Monsignor Pope discusses the question, Can a Catholic Accept Evolutionary Theory Uncritically?
“Hence, a Catholic ought to be very careful to avoid an uncritical acceptance of the Theory of Evolution. An old maxim comes to mind: Seldom Affirm, never deny, always distinguish. Not a bad approach when it comes to this great debate about Evolution, the Bible and faith.”
Read the post here and do check out the comments.
The good Monsignor also discussed the problem of polygenesis (the theory that human beings descended from multiple humans) in another post. He concluded his post thus:
“So the problem of polygenism is a significant matter for Catholics who want to uncritically accept evolution or understand it in a simplistic and easy-going way. And herein is the central point of this and previous articles of mine on this subject: Namely, it is essential that we make proper distinctions and exclusions if we choose to embrace some aspects of the Theory of Evolution. The Catholic approach to this whole matter is carefully balanced. We are not fundamentalist and creationists but neither do we uncritically accept the Theory of Evolution. We must make proper distinctions, exclusions and clarifications in order to accept what I might term a theistic evolution as a tenable theory. Even here, Catholics are free to reject aspects of a theistic evolution on the grounds of science. But this last distinction (scientific objections) is beyond the role of the Church. Perhaps again, the old advice is helpful here: Seldom affirm, never deny, ALWAYS distinguish. We need to be careful and sober when it comes to Evolutionary Theory.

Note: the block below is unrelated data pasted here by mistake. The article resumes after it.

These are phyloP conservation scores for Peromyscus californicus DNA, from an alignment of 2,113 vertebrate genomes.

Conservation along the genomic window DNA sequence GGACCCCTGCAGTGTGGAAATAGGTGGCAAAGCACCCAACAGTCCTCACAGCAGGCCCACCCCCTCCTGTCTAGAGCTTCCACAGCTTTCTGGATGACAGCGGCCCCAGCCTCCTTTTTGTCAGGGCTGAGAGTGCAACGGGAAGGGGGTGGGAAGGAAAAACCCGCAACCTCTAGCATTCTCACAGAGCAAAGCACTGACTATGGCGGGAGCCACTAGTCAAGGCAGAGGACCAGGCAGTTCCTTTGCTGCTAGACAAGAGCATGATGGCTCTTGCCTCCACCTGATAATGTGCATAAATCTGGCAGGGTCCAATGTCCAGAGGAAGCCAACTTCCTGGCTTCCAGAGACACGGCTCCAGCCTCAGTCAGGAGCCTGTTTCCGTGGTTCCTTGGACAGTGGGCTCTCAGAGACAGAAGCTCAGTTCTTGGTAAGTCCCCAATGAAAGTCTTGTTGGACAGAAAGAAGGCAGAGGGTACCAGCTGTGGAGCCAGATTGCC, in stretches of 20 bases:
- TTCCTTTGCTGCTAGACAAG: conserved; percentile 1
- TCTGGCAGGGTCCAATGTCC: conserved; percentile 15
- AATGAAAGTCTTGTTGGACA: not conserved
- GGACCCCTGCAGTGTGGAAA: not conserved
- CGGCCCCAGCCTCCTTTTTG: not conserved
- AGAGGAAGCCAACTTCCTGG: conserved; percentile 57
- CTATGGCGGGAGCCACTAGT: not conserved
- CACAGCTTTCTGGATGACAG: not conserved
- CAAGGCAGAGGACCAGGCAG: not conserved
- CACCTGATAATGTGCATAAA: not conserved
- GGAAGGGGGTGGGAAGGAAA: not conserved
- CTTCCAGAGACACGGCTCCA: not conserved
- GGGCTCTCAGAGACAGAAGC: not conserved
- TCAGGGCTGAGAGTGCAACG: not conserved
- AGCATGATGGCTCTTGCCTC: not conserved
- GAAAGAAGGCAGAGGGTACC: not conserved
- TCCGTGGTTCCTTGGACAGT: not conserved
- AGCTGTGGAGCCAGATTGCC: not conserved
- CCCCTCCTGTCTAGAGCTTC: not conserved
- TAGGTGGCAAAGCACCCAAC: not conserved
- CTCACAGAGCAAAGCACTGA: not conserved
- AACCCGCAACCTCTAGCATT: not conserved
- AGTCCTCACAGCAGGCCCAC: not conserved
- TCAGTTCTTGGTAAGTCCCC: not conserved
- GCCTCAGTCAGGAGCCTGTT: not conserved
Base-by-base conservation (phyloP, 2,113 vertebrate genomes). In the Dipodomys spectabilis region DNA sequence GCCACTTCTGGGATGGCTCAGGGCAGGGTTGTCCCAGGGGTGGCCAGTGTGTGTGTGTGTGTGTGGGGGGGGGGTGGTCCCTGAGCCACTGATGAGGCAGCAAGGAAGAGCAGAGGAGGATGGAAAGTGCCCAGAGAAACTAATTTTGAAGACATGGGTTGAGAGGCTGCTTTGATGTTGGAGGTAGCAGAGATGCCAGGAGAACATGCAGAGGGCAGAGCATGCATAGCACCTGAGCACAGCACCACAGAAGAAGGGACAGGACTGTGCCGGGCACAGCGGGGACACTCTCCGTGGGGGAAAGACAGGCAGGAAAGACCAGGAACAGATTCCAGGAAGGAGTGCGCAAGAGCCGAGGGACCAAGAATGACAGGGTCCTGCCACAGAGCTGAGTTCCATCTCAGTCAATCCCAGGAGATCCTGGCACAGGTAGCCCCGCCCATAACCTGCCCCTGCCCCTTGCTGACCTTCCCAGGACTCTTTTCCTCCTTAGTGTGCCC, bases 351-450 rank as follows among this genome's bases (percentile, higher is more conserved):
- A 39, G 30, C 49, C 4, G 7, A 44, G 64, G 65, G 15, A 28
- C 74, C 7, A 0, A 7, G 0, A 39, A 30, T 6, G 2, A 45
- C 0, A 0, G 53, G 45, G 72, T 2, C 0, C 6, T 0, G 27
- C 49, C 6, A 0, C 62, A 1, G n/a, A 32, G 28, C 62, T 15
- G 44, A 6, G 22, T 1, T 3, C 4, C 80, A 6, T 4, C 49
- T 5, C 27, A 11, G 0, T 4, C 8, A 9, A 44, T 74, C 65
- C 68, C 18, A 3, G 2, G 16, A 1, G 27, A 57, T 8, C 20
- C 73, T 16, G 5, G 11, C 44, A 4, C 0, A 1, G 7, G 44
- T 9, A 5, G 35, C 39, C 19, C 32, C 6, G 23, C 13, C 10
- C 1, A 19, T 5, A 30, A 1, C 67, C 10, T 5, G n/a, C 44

“Perhaps it is good to conclude with the words of Pope Benedict which remind us that we are dealing ultimately with a deep mystery for which we must ultimately have great reverence:”
The clay became man at the moment in which a being for the first time was capable of forming, however dimly, the thought of “God.” The first Thou that – however stammeringly – was said by human lips to God marks the moment in which the spirit arose in the world. Here the Rubicon of anthropogenesis was crossed. For it is not the use of weapons or fire, not new methods of cruelty or of useful activity, that constitute man, but rather his ability to be immediately in relation to God. This holds fast to the doctrine of the special creation of man . . . herein . . . lies the reason why the moment of anthropogenesis cannot possibly be determined by paleontology: anthropogenesis is the rise of the spirit, which cannot be excavated with a shovel. The theory of evolution does not invalidate the faith, nor does it corroborate it. But it does challenge the faith to understand itself more profoundly and thus to help man to understand himself and to become increasingly what he is: the being who is supposed to say Thou to God in eternity. (Creation and Evolution: A Conference With Pope Benedict XVI in Castel Gandolfo, S.D.S. Stephan Horn (ed), pp. 15-16)